‘IRA’ claims it was behind parcel bombs

Police have said they are looking into claims that a group calling itself the ‘IRA’ sent parcel bombs to buildings in London and Glasgow.

Tuesday, 12th March 2019, 11:30 am
Updated Tuesday, 12th March 2019, 12:30 pm
The device sent to Heathrow Airport ignited and burst into flames when it was opened.

The viable devices, one of which ignited and burst into flames when it was opened, were received at offices at Heathrow Airport, City Airport and Waterloo railway station last Tuesday. A fourth was sent to the University of Glasgow on Wednesday, and a controlled explosion was carried out on the device.

Police Scotland and the Metropolitan Police have said the a group calling itself the ‘IRA’ has claimed it was behind the devices, adding that the claim was received yesterday by a media outlet in Northern Ireland outlet using a recognised codeword.

The group also claimed that five devices were sent, but police confirmed that only four have been recovered at this time.

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Police Scotland and the Metropolitan Police have said the a group calling itself the IRA has claimed it was behind the parcel bombs

In a statement, the Met Police and Police Scotland said investigations into these devices are ongoing and relevant enquiries are being made in relation to the claim that has been made.

It added that the packages received last week “bore similarities to devices sent in the past which were linked to dissident groups associated with Northern Ireland-related terrorism”.

While police are looking at this as a line of enquiry, they added: “We continue to keep an open mind.”

No arrests have yet been made.

Last Tuesday at around 9.55am, the Met Police received a report of a suspicious package at The Compass Centre, an office building in the grounds of Heathrow Airport.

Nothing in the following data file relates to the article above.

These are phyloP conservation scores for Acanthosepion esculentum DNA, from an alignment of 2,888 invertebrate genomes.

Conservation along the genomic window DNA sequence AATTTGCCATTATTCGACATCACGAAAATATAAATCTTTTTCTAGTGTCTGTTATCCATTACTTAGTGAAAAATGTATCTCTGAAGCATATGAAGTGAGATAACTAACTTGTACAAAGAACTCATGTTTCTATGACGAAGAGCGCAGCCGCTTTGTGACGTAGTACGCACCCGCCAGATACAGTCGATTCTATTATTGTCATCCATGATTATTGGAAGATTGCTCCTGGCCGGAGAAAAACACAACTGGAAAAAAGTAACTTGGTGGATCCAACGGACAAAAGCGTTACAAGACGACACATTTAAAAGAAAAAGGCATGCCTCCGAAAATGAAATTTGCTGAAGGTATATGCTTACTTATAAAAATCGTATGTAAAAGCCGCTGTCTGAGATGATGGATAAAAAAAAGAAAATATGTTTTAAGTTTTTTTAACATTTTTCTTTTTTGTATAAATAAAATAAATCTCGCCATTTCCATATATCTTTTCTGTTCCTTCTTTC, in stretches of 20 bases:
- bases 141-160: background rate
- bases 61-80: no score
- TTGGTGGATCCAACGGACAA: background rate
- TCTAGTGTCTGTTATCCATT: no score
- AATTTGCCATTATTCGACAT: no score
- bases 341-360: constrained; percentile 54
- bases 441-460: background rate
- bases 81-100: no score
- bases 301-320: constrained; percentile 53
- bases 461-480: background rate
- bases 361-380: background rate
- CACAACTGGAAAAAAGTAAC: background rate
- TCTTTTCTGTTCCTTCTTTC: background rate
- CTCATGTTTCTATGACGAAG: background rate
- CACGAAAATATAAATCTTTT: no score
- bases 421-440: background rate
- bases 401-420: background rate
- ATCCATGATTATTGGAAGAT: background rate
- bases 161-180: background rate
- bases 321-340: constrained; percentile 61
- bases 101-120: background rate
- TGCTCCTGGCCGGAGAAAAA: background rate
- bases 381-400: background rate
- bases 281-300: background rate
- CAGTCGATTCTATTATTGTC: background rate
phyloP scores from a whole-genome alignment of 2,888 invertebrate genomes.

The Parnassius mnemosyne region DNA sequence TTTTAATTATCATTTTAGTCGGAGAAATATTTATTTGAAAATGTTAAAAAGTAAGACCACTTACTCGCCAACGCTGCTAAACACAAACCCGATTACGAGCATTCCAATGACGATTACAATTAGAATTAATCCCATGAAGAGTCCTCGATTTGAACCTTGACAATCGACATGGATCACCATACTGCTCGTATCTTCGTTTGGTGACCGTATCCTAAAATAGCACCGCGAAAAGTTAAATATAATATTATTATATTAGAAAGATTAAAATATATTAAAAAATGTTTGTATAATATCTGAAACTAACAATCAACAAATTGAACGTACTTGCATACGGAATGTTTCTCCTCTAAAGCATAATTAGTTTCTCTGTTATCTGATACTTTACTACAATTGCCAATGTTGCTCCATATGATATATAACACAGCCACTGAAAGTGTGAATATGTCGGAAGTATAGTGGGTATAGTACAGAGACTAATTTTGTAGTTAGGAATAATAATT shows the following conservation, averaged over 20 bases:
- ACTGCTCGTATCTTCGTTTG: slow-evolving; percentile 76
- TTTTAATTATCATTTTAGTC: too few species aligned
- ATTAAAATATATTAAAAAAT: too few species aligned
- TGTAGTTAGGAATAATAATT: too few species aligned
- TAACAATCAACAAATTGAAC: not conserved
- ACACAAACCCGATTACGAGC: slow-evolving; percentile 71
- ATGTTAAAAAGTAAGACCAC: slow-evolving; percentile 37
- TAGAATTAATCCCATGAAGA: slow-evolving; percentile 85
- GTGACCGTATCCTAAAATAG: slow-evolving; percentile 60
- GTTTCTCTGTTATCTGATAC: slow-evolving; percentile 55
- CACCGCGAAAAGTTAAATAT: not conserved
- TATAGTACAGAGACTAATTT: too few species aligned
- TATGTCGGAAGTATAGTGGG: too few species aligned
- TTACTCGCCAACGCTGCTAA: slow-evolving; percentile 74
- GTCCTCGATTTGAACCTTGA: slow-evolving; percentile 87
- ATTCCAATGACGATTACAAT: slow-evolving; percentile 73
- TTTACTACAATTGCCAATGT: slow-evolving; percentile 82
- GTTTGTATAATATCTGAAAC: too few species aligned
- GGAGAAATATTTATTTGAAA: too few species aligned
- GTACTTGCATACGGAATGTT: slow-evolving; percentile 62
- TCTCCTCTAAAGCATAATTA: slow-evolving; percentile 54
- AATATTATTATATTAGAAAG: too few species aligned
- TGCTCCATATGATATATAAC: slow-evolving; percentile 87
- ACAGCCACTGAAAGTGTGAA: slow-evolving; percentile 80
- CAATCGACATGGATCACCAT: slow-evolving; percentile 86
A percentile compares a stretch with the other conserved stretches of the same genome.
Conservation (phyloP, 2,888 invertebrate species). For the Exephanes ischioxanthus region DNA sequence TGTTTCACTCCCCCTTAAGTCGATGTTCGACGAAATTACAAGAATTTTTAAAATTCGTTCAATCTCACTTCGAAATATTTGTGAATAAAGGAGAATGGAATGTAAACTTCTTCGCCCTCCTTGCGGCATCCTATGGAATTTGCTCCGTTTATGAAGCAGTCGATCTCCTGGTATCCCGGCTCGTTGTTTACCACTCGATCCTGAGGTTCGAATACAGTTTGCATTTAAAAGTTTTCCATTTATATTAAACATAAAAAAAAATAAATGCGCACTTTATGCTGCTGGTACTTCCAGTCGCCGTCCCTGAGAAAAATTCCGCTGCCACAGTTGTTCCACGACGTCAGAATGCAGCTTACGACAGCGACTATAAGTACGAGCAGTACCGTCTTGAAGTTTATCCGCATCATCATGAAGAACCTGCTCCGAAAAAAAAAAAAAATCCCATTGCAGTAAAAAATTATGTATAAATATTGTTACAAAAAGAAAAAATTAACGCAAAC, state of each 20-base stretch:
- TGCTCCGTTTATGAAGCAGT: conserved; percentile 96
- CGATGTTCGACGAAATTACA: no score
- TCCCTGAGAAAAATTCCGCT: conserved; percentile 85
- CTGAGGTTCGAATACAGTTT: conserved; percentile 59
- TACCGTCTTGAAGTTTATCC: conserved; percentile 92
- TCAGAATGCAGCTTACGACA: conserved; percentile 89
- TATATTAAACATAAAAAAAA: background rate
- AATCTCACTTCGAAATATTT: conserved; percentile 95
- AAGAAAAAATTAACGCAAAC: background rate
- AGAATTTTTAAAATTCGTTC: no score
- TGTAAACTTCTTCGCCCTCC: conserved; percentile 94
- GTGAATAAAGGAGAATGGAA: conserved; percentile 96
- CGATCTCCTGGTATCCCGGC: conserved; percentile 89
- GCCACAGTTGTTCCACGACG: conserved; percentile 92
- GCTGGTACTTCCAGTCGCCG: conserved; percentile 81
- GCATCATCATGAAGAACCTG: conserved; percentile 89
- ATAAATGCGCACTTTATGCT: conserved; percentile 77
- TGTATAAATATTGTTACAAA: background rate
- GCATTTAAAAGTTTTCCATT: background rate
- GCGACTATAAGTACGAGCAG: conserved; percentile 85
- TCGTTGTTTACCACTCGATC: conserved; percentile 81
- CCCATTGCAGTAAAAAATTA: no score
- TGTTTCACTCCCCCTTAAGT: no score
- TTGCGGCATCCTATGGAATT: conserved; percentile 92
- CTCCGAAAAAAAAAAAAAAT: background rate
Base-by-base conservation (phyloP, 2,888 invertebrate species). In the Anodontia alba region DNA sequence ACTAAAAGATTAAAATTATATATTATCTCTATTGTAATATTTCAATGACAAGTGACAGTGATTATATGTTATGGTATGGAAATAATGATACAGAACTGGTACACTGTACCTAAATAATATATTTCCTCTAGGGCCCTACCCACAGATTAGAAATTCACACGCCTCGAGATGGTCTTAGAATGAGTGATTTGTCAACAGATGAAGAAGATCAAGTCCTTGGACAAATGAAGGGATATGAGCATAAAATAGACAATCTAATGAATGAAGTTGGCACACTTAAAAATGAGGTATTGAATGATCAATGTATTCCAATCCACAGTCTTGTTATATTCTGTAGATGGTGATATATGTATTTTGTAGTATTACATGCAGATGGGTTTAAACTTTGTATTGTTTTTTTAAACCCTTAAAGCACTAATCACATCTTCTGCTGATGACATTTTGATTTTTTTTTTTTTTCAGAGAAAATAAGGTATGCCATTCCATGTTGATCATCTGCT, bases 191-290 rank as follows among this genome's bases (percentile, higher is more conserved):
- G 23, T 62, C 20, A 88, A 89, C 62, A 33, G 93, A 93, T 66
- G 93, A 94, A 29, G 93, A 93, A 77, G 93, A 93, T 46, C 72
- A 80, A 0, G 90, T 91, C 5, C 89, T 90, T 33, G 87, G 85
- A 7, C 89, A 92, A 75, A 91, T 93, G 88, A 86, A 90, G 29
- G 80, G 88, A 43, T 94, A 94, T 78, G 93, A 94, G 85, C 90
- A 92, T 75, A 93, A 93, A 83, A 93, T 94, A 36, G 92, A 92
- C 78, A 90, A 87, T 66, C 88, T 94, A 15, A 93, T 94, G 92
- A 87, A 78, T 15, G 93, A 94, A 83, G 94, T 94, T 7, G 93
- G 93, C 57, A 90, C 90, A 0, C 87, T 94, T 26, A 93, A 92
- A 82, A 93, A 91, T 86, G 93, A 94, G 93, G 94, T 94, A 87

“The package was opened by staff at the building, causing the device to initiate. This resulted in part of the package burning. No one was injured,” police added.

As The Compass Centre is not within Heathrow Airport itself, flights were not affected by this incident.

Then, around approximately 11.40am, British Transport Police were called to reports of a suspicious package in the post room at Waterloo Station.

The package was not opened, and specialist officers attended and made the device safe.

At 12.10pm, police were called to a report of a suspicious package at offices at London City Airport Aviation House in the Royal Docks, Newham.

Staff were evacuated from the building as a precaution. The package was not opened and was made safe by specialist officers.

On Wednesday, a suspicious package was received at the University of Glasgow.

The emergency services were alerted and several buildings within the estate were evacuated as a precaution. Specialist officers subsequently carried out a controlled explosion of the device.

Detectives from the Met’s Counter Terrorism Command are leading the investigation into the three packages received in London, whilst Police Scotland, under direction from the Crown, is leading the investigation into the package received at the University of Glasgow.

“Both investigation teams are working closely together to share any information or intelligence that could assist their respective inquiries,” the statement added.